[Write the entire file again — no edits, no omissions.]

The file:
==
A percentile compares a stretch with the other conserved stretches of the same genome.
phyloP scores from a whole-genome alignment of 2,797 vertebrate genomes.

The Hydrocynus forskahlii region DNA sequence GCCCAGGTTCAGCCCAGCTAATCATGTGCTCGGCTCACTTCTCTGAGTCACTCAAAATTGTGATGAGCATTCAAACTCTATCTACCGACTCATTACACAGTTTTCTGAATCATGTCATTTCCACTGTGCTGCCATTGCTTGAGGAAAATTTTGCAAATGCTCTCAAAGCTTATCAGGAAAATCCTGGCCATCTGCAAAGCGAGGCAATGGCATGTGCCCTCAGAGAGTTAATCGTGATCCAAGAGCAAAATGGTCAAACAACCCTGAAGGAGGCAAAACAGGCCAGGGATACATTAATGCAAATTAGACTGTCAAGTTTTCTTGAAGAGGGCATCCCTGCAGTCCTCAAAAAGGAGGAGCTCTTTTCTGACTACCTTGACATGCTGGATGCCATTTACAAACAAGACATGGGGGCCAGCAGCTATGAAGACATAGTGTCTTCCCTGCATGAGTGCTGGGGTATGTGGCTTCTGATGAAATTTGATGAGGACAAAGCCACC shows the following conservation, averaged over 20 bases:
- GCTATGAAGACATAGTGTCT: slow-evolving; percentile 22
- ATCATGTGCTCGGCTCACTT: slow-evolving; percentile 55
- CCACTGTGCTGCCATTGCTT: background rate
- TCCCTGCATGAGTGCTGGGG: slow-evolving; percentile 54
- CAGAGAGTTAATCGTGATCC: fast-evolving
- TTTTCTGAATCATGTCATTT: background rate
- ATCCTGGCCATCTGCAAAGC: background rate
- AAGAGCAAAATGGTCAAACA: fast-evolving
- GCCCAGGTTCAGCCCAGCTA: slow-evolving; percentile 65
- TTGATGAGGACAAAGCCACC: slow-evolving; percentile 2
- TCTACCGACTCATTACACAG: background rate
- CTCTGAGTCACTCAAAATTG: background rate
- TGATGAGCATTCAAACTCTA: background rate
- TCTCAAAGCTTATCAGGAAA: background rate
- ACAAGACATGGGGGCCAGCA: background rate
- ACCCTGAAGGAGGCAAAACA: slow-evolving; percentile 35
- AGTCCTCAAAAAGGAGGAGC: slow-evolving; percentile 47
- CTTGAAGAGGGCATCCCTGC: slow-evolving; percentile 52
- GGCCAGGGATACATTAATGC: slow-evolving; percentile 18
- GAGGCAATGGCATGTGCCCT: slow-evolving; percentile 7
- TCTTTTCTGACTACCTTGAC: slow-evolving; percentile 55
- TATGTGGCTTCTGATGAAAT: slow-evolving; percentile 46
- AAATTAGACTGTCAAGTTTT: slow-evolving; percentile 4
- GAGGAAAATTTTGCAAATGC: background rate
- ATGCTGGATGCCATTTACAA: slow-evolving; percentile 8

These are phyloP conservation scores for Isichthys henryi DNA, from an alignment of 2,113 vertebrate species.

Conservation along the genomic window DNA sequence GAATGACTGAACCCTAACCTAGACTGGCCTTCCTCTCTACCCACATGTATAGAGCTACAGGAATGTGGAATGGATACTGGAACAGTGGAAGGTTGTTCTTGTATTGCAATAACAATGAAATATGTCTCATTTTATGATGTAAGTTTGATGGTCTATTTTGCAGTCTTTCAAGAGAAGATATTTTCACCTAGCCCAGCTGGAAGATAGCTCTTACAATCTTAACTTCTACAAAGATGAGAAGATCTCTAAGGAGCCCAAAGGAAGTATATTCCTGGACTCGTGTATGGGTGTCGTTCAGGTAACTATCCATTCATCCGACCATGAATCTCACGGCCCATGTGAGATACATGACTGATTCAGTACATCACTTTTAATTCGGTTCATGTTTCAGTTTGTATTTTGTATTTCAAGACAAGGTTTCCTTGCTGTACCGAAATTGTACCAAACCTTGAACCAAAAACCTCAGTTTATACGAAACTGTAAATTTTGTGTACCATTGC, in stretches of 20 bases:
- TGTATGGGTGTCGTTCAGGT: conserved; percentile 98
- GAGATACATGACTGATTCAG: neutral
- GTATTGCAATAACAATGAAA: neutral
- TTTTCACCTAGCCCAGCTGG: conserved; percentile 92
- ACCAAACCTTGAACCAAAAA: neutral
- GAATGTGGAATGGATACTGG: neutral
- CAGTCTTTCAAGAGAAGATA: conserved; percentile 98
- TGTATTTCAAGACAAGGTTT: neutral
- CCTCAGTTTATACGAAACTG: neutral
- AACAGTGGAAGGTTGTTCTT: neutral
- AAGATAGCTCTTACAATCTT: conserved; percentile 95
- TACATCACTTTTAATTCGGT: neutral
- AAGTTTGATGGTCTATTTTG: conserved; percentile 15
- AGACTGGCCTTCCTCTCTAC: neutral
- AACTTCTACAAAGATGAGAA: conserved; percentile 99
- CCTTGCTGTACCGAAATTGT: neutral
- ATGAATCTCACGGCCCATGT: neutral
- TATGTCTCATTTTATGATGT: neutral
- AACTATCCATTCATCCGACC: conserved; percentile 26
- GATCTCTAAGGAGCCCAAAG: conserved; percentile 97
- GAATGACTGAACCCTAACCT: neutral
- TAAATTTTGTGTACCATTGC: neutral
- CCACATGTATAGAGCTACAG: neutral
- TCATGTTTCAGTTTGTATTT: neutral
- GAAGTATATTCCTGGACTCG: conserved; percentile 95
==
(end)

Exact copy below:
A percentile compares a stretch with the other conserved stretches of the same genome.
phyloP scores from a whole-genome alignment of 2,797 vertebrate genomes.

The Hydrocynus forskahlii region DNA sequence GCCCAGGTTCAGCCCAGCTAATCATGTGCTCGGCTCACTTCTCTGAGTCACTCAAAATTGTGATGAGCATTCAAACTCTATCTACCGACTCATTACACAGTTTTCTGAATCATGTCATTTCCACTGTGCTGCCATTGCTTGAGGAAAATTTTGCAAATGCTCTCAAAGCTTATCAGGAAAATCCTGGCCATCTGCAAAGCGAGGCAATGGCATGTGCCCTCAGAGAGTTAATCGTGATCCAAGAGCAAAATGGTCAAACAACCCTGAAGGAGGCAAAACAGGCCAGGGATACATTAATGCAAATTAGACTGTCAAGTTTTCTTGAAGAGGGCATCCCTGCAGTCCTCAAAAAGGAGGAGCTCTTTTCTGACTACCTTGACATGCTGGATGCCATTTACAAACAAGACATGGGGGCCAGCAGCTATGAAGACATAGTGTCTTCCCTGCATGAGTGCTGGGGTATGTGGCTTCTGATGAAATTTGATGAGGACAAAGCCACC shows the following conservation, averaged over 20 bases:
- GCTATGAAGACATAGTGTCT: slow-evolving; percentile 22
- ATCATGTGCTCGGCTCACTT: slow-evolving; percentile 55
- CCACTGTGCTGCCATTGCTT: background rate
- TCCCTGCATGAGTGCTGGGG: slow-evolving; percentile 54
- CAGAGAGTTAATCGTGATCC: fast-evolving
- TTTTCTGAATCATGTCATTT: background rate
- ATCCTGGCCATCTGCAAAGC: background rate
- AAGAGCAAAATGGTCAAACA: fast-evolving
- GCCCAGGTTCAGCCCAGCTA: slow-evolving; percentile 65
- TTGATGAGGACAAAGCCACC: slow-evolving; percentile 2
- TCTACCGACTCATTACACAG: background rate
- CTCTGAGTCACTCAAAATTG: background rate
- TGATGAGCATTCAAACTCTA: background rate
- TCTCAAAGCTTATCAGGAAA: background rate
- ACAAGACATGGGGGCCAGCA: background rate
- ACCCTGAAGGAGGCAAAACA: slow-evolving; percentile 35
- AGTCCTCAAAAAGGAGGAGC: slow-evolving; percentile 47
- CTTGAAGAGGGCATCCCTGC: slow-evolving; percentile 52
- GGCCAGGGATACATTAATGC: slow-evolving; percentile 18
- GAGGCAATGGCATGTGCCCT: slow-evolving; percentile 7
- TCTTTTCTGACTACCTTGAC: slow-evolving; percentile 55
- TATGTGGCTTCTGATGAAAT: slow-evolving; percentile 46
- AAATTAGACTGTCAAGTTTT: slow-evolving; percentile 4
- GAGGAAAATTTTGCAAATGC: background rate
- ATGCTGGATGCCATTTACAA: slow-evolving; percentile 8

These are phyloP conservation scores for Isichthys henryi DNA, from an alignment of 2,113 vertebrate species.

Conservation along the genomic window DNA sequence GAATGACTGAACCCTAACCTAGACTGGCCTTCCTCTCTACCCACATGTATAGAGCTACAGGAATGTGGAATGGATACTGGAACAGTGGAAGGTTGTTCTTGTATTGCAATAACAATGAAATATGTCTCATTTTATGATGTAAGTTTGATGGTCTATTTTGCAGTCTTTCAAGAGAAGATATTTTCACCTAGCCCAGCTGGAAGATAGCTCTTACAATCTTAACTTCTACAAAGATGAGAAGATCTCTAAGGAGCCCAAAGGAAGTATATTCCTGGACTCGTGTATGGGTGTCGTTCAGGTAACTATCCATTCATCCGACCATGAATCTCACGGCCCATGTGAGATACATGACTGATTCAGTACATCACTTTTAATTCGGTTCATGTTTCAGTTTGTATTTTGTATTTCAAGACAAGGTTTCCTTGCTGTACCGAAATTGTACCAAACCTTGAACCAAAAACCTCAGTTTATACGAAACTGTAAATTTTGTGTACCATTGC, in stretches of 20 bases:
- TGTATGGGTGTCGTTCAGGT: conserved; percentile 98
- GAGATACATGACTGATTCAG: neutral
- GTATTGCAATAACAATGAAA: neutral
- TTTTCACCTAGCCCAGCTGG: conserved; percentile 92
- ACCAAACCTTGAACCAAAAA: neutral
- GAATGTGGAATGGATACTGG: neutral
- CAGTCTTTCAAGAGAAGATA: conserved; percentile 98
- TGTATTTCAAGACAAGGTTT: neutral
- CCTCAGTTTATACGAAACTG: neutral
- AACAGTGGAAGGTTGTTCTT: neutral
- AAGATAGCTCTTACAATCTT: conserved; percentile 95
- TACATCACTTTTAATTCGGT: neutral
- AAGTTTGATGGTCTATTTTG: conserved; percentile 15
- AGACTGGCCTTCCTCTCTAC: neutral
- AACTTCTACAAAGATGAGAA: conserved; percentile 99
- CCTTGCTGTACCGAAATTGT: neutral
- ATGAATCTCACGGCCCATGT: neutral
- TATGTCTCATTTTATGATGT: neutral
- AACTATCCATTCATCCGACC: conserved; percentile 26
- GATCTCTAAGGAGCCCAAAG: conserved; percentile 97
- GAATGACTGAACCCTAACCT: neutral
- TAAATTTTGTGTACCATTGC: neutral
- CCACATGTATAGAGCTACAG: neutral
- TCATGTTTCAGTTTGTATTT: neutral
- GAAGTATATTCCTGGACTCG: conserved; percentile 95